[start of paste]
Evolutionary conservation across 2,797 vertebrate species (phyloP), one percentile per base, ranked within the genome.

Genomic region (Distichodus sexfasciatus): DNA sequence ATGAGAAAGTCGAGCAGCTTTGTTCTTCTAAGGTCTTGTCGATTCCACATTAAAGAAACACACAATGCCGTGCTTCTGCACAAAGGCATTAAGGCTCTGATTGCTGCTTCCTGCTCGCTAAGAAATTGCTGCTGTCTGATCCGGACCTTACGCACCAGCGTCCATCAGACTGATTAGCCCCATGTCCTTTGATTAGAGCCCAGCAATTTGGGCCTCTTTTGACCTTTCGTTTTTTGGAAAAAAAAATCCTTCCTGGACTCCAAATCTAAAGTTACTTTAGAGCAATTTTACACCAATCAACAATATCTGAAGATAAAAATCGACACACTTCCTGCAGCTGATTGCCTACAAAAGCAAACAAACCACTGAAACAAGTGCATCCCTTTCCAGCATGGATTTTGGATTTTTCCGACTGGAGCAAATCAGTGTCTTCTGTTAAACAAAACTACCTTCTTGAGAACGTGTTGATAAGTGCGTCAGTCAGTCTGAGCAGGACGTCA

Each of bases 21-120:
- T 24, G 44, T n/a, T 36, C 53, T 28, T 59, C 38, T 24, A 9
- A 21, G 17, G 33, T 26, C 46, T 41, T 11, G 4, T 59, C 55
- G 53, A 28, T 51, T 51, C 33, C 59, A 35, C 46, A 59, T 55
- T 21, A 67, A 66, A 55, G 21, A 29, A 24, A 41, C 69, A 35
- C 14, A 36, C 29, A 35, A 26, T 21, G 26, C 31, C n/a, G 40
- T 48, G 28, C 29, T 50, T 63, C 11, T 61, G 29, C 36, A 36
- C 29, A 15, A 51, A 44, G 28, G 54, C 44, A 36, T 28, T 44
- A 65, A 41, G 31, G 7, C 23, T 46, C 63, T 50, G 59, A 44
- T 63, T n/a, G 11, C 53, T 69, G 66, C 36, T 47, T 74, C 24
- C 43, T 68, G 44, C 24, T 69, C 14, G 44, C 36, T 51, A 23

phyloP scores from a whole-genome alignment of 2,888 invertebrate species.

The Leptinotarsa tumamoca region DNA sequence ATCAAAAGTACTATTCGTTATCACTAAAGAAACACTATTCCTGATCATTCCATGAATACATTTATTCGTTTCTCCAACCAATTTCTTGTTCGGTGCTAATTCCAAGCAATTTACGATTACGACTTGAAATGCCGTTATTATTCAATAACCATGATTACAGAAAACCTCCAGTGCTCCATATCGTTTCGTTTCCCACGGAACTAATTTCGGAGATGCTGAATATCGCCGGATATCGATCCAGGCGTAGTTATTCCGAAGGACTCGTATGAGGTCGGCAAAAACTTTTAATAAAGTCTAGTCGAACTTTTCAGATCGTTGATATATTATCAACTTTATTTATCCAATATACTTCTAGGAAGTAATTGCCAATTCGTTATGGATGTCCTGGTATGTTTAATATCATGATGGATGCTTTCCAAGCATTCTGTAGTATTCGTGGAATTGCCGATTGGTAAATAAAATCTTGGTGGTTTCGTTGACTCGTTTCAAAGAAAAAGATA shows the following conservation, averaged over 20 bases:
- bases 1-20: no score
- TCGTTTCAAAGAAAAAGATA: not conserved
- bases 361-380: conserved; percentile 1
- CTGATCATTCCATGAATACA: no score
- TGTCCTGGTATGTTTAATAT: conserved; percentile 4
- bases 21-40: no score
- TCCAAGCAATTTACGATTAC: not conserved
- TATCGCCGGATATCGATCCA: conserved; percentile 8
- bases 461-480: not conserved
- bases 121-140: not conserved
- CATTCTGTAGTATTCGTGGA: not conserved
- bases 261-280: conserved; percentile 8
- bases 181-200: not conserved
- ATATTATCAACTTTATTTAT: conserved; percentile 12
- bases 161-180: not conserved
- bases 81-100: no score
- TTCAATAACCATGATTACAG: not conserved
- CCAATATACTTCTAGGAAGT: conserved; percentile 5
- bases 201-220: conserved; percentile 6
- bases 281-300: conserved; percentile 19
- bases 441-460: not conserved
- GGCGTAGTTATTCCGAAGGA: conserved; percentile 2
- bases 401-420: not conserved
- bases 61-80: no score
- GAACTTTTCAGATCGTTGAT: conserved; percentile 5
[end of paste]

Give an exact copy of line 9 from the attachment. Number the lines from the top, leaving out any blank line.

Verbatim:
- T 48, G 28, C 29, T 50, T 63, C 11, T 61, G 29, C 36, A 36